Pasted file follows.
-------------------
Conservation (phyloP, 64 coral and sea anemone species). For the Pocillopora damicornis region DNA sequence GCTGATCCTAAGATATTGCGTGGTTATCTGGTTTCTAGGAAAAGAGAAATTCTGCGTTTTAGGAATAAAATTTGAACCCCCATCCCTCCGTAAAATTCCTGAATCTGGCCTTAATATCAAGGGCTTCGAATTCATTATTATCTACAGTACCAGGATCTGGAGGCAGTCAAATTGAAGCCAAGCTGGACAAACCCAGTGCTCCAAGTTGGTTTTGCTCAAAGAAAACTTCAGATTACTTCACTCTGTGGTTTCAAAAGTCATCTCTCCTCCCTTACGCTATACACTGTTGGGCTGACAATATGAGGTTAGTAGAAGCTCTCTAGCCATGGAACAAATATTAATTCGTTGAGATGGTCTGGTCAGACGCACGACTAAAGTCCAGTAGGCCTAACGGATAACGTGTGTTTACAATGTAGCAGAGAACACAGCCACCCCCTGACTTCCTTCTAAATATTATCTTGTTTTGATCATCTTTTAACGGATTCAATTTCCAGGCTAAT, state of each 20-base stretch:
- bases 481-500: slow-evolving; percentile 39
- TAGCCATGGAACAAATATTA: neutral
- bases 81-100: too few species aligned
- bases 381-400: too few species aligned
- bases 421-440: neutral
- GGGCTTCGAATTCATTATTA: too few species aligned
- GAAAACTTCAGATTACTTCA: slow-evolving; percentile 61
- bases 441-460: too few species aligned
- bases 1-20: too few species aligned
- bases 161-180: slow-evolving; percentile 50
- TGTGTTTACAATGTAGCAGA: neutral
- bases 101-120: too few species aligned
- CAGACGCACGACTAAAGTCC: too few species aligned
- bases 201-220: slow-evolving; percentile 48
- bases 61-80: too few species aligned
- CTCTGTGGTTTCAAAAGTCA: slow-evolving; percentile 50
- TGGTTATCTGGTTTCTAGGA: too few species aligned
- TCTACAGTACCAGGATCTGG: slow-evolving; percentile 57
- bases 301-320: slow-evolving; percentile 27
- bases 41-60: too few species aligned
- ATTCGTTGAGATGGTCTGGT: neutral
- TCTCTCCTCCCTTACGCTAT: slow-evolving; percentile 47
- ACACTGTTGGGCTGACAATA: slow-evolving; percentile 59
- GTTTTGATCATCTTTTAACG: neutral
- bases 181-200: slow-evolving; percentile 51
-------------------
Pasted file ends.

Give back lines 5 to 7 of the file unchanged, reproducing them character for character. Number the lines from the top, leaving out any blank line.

- bases 381-400: too few species aligned
- bases 421-440: neutral
- GGGCTTCGAATTCATTATTA: too few species aligned